The plan is to create a facility that has all the modern amenities needed to host just about any kind of road racing event. The only series that’s likely off of CTMP’s radar is F1, although the European-based Deutsche Tourenwagen Masters continues to make noise about holding events in North America. Now that the German touring car series has a pair of homegrown drivers in the field – 2012 series champion Bruno Spengler of St-Hippolyte, Que., and Guelph, Ont.’s, Robert Wickens – racing in this country becomes much more attractive.
Closer to home, there is now a void in Canada when it comes to the Nationwide Series, which was well-received in Montreal and always put on a great show. Fans wondering if the truck series’ move into Canada means that a Nationwide date for CTMP can’t be far behind will have to be patient, Cassidy advised.
“I’d say stay tuned for the future – we will never rule out anything,” he said.
“You know one door closes and another opens and that is certainly the case here. Sure it was a great event in Montreal we were up there for six years and had some good races, but we are in a new market – it’s a bigger market – and it’s going to be a great race for the truck series.”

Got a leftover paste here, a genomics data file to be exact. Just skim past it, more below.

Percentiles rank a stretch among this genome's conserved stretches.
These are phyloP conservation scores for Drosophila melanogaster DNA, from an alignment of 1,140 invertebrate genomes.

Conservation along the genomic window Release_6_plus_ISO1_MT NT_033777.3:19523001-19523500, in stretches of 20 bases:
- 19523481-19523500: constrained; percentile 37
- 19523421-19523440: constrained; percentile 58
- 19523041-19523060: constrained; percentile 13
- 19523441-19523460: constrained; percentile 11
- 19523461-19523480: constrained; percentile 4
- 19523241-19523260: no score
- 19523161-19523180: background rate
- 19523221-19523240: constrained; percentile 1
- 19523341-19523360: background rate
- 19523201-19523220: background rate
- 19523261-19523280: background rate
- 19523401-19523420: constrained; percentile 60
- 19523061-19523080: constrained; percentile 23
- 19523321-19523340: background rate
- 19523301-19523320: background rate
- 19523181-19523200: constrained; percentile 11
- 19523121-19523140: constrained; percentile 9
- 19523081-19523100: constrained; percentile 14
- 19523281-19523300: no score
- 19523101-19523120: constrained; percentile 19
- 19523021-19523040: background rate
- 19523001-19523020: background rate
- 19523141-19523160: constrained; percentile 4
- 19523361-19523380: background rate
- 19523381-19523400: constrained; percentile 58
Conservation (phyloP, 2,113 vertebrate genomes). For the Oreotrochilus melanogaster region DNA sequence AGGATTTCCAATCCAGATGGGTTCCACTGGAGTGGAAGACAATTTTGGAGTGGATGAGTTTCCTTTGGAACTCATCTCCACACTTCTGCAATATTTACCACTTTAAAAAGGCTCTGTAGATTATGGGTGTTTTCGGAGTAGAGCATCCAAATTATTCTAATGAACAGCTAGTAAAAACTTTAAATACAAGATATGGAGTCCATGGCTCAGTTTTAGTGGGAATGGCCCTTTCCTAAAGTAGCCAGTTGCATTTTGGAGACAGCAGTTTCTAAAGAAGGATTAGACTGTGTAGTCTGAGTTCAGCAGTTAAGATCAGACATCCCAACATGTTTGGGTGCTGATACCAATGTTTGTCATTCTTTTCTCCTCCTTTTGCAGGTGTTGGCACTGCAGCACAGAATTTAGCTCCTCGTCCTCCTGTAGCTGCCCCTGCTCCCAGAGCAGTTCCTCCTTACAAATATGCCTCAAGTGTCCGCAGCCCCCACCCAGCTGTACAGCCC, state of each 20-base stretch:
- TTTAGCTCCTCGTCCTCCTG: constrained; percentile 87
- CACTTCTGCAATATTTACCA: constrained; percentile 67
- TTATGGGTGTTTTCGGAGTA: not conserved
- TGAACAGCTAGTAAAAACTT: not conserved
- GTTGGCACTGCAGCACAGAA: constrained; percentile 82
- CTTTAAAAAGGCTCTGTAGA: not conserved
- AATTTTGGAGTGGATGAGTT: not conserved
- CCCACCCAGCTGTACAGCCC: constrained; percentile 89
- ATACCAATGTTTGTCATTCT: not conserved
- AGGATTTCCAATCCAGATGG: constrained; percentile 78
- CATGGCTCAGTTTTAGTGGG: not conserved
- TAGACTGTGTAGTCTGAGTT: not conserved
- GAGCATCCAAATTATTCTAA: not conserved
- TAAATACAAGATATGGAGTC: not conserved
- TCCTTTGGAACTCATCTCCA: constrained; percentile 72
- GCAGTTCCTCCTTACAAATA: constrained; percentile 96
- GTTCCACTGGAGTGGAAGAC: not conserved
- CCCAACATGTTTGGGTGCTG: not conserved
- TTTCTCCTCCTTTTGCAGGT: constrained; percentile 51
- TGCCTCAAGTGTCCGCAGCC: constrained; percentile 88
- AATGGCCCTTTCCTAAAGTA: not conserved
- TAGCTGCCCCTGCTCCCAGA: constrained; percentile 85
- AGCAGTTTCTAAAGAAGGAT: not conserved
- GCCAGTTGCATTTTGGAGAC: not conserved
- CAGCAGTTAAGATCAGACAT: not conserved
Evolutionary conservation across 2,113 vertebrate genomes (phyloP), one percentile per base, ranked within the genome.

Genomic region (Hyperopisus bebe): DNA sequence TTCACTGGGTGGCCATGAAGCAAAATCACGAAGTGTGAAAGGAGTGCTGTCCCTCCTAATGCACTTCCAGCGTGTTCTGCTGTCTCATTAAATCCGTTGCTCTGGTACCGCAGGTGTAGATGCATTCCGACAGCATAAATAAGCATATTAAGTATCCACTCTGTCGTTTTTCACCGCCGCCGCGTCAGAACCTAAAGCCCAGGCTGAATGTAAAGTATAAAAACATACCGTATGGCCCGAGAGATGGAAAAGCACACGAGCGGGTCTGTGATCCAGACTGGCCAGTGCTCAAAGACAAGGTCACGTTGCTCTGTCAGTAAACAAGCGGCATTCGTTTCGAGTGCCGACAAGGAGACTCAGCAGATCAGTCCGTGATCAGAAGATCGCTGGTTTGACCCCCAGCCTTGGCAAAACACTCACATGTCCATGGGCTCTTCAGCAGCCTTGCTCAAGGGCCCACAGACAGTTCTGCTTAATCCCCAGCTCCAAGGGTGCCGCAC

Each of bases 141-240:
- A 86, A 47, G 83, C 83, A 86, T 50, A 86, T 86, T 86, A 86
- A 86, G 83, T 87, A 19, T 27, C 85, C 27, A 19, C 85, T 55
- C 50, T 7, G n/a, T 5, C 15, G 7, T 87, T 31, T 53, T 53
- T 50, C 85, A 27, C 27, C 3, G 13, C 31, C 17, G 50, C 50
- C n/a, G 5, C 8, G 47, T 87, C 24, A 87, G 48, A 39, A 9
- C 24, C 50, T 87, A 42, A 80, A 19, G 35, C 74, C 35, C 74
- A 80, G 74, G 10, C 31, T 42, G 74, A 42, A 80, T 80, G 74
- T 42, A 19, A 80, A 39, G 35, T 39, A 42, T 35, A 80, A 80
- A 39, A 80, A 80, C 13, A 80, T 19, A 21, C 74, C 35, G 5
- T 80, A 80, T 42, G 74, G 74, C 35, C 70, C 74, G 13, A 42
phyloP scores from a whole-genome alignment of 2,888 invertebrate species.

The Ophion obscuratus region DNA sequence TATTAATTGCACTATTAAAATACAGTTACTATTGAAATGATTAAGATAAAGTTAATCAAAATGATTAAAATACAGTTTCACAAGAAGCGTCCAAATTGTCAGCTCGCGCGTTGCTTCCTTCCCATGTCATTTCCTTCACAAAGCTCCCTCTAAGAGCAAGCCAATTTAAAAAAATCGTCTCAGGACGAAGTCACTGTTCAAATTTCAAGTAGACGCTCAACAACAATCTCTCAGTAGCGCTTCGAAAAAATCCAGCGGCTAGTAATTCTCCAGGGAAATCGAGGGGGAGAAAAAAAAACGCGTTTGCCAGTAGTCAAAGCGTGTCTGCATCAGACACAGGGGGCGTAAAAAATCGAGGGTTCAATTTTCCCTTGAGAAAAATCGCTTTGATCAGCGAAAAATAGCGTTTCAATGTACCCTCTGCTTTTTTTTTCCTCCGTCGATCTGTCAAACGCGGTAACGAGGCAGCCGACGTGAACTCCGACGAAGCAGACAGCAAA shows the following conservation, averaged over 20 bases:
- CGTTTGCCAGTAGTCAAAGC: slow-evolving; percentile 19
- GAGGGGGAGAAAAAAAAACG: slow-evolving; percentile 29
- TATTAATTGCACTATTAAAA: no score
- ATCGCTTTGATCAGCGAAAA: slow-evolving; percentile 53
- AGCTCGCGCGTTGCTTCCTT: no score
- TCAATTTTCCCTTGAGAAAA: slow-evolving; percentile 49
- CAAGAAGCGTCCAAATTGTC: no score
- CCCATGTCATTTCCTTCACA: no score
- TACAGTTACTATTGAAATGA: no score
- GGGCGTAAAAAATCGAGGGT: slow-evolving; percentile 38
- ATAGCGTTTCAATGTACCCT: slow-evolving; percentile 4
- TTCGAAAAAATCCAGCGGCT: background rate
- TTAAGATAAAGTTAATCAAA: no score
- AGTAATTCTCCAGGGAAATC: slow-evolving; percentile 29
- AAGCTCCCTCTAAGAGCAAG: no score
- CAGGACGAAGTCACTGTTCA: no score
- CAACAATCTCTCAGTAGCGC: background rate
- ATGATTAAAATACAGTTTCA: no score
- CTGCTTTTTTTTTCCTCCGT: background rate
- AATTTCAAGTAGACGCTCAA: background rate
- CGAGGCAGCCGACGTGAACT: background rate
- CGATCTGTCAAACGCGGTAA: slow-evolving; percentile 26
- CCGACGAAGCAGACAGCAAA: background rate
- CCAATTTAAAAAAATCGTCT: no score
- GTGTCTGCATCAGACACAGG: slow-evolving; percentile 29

While he’s now a track owner and hasn’t done anything yet about finding a ride in next September’s race, the lure of the inaugural NASCAR truck series race at CTMP may be too much for Fellows to resist.
And in case anyone is wondering, NASCAR’s 2013 rulebook has gone to print and there’s nothing in it that prohibits track owners from winning one of its sanctioned races at their own circuit.
“That’s good to know,” Fellows laughed when told that he was in the clear.
“I haven’t really thought about it and I will likely do some NASCAR road races next year. I am happy for the track, for [his partner] Carlo [Fidani], and for Canadian Tire that we have NASCAR coming to our track and whether or not I actually race in it is a ways away from being decided. But, I would not rule it out.”